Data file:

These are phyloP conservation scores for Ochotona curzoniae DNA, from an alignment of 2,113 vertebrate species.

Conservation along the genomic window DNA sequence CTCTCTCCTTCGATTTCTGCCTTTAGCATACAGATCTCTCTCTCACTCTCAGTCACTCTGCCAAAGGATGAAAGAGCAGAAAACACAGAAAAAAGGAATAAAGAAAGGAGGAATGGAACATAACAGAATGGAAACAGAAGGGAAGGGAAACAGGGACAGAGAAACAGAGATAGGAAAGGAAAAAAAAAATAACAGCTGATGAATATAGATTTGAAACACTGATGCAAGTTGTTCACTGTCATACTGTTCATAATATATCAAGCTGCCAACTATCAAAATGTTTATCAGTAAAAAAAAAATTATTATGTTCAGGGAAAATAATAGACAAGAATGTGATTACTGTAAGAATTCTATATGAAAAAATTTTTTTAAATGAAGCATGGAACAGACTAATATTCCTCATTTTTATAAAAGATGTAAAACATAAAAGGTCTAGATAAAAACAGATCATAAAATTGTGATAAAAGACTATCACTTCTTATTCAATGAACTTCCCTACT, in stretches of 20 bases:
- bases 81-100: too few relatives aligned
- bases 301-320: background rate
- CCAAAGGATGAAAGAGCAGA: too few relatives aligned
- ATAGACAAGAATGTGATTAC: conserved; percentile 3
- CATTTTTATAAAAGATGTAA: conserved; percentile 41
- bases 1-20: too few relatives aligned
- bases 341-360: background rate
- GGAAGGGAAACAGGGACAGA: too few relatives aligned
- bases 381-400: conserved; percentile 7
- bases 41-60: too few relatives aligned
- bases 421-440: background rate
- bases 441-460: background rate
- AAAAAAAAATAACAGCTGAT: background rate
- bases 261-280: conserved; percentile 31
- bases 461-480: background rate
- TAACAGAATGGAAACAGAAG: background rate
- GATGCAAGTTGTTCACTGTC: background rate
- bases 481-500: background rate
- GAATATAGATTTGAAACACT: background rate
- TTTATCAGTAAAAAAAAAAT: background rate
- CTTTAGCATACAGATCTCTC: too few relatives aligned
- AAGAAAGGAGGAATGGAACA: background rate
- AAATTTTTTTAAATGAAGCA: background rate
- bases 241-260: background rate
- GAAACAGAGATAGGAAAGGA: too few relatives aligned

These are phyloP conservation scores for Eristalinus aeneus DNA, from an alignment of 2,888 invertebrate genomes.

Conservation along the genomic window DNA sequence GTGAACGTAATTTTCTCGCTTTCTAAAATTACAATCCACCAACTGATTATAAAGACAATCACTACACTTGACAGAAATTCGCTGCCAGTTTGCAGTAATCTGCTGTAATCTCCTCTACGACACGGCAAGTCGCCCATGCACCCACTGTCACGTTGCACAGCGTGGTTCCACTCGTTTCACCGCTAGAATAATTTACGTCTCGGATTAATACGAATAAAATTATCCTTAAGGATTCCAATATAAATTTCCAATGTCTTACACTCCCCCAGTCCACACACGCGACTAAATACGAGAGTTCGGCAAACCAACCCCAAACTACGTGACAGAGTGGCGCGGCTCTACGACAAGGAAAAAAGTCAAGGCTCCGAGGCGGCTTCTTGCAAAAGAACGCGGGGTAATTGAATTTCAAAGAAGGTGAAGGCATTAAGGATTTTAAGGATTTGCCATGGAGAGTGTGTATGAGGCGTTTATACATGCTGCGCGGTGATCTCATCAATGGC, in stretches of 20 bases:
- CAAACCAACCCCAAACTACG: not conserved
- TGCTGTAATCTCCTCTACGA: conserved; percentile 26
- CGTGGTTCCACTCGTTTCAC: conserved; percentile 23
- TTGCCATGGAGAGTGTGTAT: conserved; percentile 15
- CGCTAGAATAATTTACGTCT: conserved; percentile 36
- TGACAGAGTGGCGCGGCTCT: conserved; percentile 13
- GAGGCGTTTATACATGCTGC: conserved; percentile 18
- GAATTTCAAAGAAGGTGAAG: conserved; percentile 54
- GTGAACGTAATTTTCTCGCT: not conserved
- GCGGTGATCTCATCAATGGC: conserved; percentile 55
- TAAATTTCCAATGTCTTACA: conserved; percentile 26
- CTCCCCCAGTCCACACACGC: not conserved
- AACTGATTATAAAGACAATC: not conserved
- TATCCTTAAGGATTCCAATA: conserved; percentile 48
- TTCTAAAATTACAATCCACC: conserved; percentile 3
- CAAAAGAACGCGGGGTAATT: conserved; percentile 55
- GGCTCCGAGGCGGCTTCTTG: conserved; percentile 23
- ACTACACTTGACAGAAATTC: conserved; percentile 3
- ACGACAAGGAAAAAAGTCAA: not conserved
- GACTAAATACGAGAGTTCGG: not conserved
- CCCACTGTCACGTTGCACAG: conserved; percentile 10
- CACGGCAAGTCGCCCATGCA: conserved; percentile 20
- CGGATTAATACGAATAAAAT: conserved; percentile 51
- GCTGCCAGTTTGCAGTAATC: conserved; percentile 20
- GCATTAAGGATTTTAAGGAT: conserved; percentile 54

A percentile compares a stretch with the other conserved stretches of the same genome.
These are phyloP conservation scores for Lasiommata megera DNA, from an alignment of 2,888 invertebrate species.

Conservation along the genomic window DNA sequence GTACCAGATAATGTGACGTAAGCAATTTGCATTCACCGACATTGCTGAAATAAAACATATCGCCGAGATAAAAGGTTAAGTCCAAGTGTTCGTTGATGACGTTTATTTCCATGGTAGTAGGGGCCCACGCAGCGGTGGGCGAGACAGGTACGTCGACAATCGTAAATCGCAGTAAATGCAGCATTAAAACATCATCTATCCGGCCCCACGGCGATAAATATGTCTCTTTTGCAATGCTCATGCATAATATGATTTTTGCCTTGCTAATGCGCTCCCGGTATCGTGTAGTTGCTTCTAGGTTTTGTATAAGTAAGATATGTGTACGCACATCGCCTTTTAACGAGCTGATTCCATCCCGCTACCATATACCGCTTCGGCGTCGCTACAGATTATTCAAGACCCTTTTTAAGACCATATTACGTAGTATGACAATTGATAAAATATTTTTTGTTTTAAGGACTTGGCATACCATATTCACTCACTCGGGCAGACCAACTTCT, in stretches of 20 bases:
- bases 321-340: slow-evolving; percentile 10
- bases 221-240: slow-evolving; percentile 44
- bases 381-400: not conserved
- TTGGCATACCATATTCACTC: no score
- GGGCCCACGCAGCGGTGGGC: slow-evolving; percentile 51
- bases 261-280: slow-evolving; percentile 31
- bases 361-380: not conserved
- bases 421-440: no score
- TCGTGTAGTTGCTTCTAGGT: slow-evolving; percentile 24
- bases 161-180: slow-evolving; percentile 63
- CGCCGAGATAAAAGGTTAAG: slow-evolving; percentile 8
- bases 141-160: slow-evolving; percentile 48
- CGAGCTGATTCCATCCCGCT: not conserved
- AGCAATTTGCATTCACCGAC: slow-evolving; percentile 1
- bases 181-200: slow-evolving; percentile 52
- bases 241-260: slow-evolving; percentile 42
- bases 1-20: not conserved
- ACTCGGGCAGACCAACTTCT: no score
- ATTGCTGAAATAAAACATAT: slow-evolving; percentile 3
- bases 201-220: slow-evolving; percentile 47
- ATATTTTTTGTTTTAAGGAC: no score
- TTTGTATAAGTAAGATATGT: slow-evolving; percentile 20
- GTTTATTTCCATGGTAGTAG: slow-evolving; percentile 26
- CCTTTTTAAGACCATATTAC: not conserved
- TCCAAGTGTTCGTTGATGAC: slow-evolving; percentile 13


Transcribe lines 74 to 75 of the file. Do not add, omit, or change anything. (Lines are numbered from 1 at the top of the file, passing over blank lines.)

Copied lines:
- bases 1-20: not conserved
- ACTCGGGCAGACCAACTTCT: no score